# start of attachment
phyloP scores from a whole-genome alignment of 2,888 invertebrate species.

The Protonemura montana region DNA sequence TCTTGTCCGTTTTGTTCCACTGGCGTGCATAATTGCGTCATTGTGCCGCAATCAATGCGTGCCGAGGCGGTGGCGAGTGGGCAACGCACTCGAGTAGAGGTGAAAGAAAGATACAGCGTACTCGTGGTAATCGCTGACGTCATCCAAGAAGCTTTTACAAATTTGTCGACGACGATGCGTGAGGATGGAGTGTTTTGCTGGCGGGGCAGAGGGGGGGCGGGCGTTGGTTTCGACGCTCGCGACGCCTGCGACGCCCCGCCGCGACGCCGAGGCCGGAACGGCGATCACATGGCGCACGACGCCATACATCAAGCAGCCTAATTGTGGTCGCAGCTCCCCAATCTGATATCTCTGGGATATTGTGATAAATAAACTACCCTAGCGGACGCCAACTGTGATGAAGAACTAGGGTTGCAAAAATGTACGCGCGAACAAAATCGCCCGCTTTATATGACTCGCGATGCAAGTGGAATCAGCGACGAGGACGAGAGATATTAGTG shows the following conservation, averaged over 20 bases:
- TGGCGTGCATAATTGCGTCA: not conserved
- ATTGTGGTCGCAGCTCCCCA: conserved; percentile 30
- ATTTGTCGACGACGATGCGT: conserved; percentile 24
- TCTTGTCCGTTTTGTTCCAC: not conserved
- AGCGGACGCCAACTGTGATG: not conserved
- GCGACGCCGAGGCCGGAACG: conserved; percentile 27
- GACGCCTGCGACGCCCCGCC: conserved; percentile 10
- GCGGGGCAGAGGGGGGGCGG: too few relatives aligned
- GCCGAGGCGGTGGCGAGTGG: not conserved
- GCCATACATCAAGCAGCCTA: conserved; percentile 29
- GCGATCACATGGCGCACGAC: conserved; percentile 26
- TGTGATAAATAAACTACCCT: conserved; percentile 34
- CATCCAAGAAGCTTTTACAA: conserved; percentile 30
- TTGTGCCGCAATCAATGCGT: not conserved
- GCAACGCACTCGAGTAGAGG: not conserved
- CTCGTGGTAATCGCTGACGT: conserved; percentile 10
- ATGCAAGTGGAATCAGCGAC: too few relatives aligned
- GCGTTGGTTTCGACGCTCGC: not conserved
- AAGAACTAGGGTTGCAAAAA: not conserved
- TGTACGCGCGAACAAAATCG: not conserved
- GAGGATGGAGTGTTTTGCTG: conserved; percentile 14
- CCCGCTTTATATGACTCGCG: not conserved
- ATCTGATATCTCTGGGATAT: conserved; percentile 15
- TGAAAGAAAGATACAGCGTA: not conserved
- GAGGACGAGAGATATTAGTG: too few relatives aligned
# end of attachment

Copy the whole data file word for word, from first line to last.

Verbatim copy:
phyloP scores from a whole-genome alignment of 2,888 invertebrate species.

The Protonemura montana region DNA sequence TCTTGTCCGTTTTGTTCCACTGGCGTGCATAATTGCGTCATTGTGCCGCAATCAATGCGTGCCGAGGCGGTGGCGAGTGGGCAACGCACTCGAGTAGAGGTGAAAGAAAGATACAGCGTACTCGTGGTAATCGCTGACGTCATCCAAGAAGCTTTTACAAATTTGTCGACGACGATGCGTGAGGATGGAGTGTTTTGCTGGCGGGGCAGAGGGGGGGCGGGCGTTGGTTTCGACGCTCGCGACGCCTGCGACGCCCCGCCGCGACGCCGAGGCCGGAACGGCGATCACATGGCGCACGACGCCATACATCAAGCAGCCTAATTGTGGTCGCAGCTCCCCAATCTGATATCTCTGGGATATTGTGATAAATAAACTACCCTAGCGGACGCCAACTGTGATGAAGAACTAGGGTTGCAAAAATGTACGCGCGAACAAAATCGCCCGCTTTATATGACTCGCGATGCAAGTGGAATCAGCGACGAGGACGAGAGATATTAGTG shows the following conservation, averaged over 20 bases:
- TGGCGTGCATAATTGCGTCA: not conserved
- ATTGTGGTCGCAGCTCCCCA: conserved; percentile 30
- ATTTGTCGACGACGATGCGT: conserved; percentile 24
- TCTTGTCCGTTTTGTTCCAC: not conserved
- AGCGGACGCCAACTGTGATG: not conserved
- GCGACGCCGAGGCCGGAACG: conserved; percentile 27
- GACGCCTGCGACGCCCCGCC: conserved; percentile 10
- GCGGGGCAGAGGGGGGGCGG: too few relatives aligned
- GCCGAGGCGGTGGCGAGTGG: not conserved
- GCCATACATCAAGCAGCCTA: conserved; percentile 29
- GCGATCACATGGCGCACGAC: conserved; percentile 26
- TGTGATAAATAAACTACCCT: conserved; percentile 34
- CATCCAAGAAGCTTTTACAA: conserved; percentile 30
- TTGTGCCGCAATCAATGCGT: not conserved
- GCAACGCACTCGAGTAGAGG: not conserved
- CTCGTGGTAATCGCTGACGT: conserved; percentile 10
- ATGCAAGTGGAATCAGCGAC: too few relatives aligned
- GCGTTGGTTTCGACGCTCGC: not conserved
- AAGAACTAGGGTTGCAAAAA: not conserved
- TGTACGCGCGAACAAAATCG: not conserved
- GAGGATGGAGTGTTTTGCTG: conserved; percentile 14
- CCCGCTTTATATGACTCGCG: not conserved
- ATCTGATATCTCTGGGATAT: conserved; percentile 15
- TGAAAGAAAGATACAGCGTA: not conserved
- GAGGACGAGAGATATTAGTG: too few relatives aligned